Psychiatrists tend to reify the American Psychiatric Association’s outdated Diagnostic and Statistical Manual (DSM) while pushing eugenics-style theories of inheritance and genetic counselling instead of recommending the eradication of poverty. In my opinion, the behavioral geneticist and city councillor Kerry Jang personifies a kind of bad science and hucksterism that complements billionaire developer-dominated civic politics. Taking the Woodward’s project as an example, I showed how architects, planners, psychiatrists, and nonprofits have re-institutionalized mentally ill people while reducing social housing and low-income rental stock. Patsy organizations like the Portland Hotel Society help fabricate an ethical narrative that is swallowed hook-line-and-sinker by the public. I call this “Vancouverism” and my research indicates that it is common in neoliberal cities around the world.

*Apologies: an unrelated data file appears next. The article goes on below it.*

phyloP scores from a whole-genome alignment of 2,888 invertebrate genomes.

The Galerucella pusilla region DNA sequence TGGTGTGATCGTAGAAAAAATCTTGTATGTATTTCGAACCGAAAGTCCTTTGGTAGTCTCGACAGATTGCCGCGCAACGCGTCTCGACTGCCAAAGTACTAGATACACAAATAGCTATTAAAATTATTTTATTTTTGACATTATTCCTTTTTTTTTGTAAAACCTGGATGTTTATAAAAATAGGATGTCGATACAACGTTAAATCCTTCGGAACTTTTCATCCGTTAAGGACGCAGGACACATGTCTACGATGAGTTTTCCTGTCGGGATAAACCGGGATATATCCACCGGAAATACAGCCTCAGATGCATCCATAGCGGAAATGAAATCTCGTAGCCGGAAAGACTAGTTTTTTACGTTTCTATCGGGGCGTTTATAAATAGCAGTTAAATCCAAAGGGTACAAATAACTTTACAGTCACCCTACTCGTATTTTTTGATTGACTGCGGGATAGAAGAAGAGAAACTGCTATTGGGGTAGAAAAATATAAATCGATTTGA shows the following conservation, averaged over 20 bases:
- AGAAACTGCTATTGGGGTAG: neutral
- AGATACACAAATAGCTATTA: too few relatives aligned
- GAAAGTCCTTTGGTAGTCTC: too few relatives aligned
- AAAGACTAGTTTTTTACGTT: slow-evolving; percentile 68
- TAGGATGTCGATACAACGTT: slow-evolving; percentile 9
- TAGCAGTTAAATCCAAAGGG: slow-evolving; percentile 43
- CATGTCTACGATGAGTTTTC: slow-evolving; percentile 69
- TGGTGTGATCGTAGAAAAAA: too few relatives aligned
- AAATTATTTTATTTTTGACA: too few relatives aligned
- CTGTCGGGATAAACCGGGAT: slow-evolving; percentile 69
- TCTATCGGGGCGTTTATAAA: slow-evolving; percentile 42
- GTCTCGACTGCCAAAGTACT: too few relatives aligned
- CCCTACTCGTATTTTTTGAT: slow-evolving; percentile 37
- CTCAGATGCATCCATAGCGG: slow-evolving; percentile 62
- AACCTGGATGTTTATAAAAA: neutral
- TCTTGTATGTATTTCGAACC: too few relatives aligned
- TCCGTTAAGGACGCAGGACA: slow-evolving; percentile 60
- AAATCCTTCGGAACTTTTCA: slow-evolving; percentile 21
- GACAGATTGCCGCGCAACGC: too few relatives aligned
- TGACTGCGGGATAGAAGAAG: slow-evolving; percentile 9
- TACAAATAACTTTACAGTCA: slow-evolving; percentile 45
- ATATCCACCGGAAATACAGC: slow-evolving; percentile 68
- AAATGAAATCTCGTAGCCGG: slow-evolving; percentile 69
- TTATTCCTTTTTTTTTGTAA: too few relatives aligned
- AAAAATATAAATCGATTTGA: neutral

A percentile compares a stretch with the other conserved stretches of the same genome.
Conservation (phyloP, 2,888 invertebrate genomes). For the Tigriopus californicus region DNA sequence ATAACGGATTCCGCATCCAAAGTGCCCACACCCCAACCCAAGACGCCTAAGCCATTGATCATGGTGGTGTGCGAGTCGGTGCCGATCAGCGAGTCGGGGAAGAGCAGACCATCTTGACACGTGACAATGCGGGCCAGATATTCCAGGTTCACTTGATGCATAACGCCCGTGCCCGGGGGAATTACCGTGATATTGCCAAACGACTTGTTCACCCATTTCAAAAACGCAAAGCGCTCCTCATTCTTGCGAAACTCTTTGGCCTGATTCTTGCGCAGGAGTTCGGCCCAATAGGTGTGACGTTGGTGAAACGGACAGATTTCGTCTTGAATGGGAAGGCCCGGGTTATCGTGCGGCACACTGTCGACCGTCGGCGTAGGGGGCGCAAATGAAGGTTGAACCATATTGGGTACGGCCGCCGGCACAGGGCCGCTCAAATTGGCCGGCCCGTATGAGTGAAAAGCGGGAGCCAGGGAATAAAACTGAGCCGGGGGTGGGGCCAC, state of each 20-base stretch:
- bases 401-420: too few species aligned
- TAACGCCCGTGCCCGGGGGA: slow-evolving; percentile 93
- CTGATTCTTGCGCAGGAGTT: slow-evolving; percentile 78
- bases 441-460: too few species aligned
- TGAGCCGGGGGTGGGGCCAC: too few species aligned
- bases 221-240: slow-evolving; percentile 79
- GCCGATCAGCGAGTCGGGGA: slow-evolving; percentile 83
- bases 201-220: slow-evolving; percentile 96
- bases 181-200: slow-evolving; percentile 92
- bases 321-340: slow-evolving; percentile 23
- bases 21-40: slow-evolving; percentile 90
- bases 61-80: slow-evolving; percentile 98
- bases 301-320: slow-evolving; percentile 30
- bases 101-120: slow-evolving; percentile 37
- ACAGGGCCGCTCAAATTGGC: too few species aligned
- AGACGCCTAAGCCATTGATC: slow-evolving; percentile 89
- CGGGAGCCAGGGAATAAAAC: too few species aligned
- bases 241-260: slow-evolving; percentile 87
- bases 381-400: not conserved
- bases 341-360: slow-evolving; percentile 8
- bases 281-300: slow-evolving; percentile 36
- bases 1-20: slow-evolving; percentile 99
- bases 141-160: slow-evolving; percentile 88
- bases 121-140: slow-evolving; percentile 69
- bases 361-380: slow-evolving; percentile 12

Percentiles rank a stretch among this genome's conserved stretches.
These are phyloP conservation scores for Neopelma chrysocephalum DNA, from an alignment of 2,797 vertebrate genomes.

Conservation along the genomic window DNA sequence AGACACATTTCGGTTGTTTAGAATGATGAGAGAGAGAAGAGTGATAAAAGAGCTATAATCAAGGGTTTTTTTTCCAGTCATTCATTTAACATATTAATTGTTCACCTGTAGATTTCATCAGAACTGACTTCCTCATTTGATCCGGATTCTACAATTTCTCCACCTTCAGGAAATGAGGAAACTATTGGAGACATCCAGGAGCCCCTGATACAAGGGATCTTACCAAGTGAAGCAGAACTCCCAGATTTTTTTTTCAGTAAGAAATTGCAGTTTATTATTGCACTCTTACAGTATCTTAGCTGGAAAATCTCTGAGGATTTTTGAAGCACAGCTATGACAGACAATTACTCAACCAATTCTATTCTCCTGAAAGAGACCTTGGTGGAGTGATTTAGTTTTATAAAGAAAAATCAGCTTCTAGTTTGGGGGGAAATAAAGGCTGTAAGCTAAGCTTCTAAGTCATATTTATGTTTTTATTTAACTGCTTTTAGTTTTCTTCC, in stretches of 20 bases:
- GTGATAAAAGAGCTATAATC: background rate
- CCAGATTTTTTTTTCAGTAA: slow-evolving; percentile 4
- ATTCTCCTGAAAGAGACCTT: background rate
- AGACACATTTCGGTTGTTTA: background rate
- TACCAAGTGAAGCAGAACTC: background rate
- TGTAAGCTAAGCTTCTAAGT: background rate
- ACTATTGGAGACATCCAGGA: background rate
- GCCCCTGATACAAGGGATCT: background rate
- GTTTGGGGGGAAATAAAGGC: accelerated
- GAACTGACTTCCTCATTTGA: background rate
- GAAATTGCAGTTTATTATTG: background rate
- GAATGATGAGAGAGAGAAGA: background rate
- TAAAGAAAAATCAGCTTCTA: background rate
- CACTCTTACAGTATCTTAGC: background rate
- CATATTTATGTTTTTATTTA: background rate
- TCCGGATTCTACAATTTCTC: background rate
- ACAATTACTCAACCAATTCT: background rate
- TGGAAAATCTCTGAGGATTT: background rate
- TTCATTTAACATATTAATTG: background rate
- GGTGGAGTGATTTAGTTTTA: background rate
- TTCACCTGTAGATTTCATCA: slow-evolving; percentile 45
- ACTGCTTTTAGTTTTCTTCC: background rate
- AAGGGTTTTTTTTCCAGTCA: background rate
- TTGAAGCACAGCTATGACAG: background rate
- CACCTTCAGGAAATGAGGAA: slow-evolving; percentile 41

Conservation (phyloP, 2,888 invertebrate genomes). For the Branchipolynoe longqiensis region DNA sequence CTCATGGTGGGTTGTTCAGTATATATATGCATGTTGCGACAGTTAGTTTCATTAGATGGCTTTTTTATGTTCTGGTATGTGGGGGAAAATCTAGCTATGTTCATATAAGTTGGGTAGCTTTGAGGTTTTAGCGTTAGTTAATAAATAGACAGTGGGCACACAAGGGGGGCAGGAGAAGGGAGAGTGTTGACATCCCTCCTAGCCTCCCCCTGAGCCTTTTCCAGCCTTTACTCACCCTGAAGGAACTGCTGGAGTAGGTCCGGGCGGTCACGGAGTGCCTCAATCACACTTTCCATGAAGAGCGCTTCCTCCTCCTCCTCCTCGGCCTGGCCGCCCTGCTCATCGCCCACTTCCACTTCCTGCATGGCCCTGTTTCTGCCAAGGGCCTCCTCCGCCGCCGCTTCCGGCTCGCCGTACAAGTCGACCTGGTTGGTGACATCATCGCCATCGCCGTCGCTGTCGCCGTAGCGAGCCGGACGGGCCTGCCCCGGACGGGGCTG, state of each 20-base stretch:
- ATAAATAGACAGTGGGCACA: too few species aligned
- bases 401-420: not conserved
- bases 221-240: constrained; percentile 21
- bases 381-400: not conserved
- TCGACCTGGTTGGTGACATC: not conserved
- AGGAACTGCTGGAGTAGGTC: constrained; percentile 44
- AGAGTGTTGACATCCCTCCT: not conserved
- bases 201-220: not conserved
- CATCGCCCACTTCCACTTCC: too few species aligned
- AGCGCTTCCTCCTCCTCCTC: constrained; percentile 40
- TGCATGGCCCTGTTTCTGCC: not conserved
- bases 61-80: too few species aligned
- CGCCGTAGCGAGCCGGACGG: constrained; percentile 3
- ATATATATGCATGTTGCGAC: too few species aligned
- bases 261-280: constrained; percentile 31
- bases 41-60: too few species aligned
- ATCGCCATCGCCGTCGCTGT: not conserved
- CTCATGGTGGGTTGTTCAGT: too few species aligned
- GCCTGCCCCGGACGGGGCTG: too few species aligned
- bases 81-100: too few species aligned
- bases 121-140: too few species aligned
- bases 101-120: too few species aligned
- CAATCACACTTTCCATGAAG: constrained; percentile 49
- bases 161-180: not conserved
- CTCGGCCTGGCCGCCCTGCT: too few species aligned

There are no comprehensive solutions to these problems from within our socio-political system. Despite political parties’ promises to “end homelessness”, it just isn’t going to happen in “Canada” or any other nation. Modern architecture, psychiatry, and psychology all suggest an abundance of solutions to these crises. However, they are appropriated by politically powerful coteries to further entrench their positions. It is possible that psychiatry can be salvaged in a stateless, classless society. It may then provide a sufficiently complex model to diminish, if not eliminate, severe mental illness. The Olympic Tent Village was an example of how resistance efforts can stem the crisis. That success compared with others from around the world, suggest a grassroots-led revolutionary transcendence of the nation-state model could lead to a “homes for all” situation. So the solution may lie in some combination of resistance and complexity.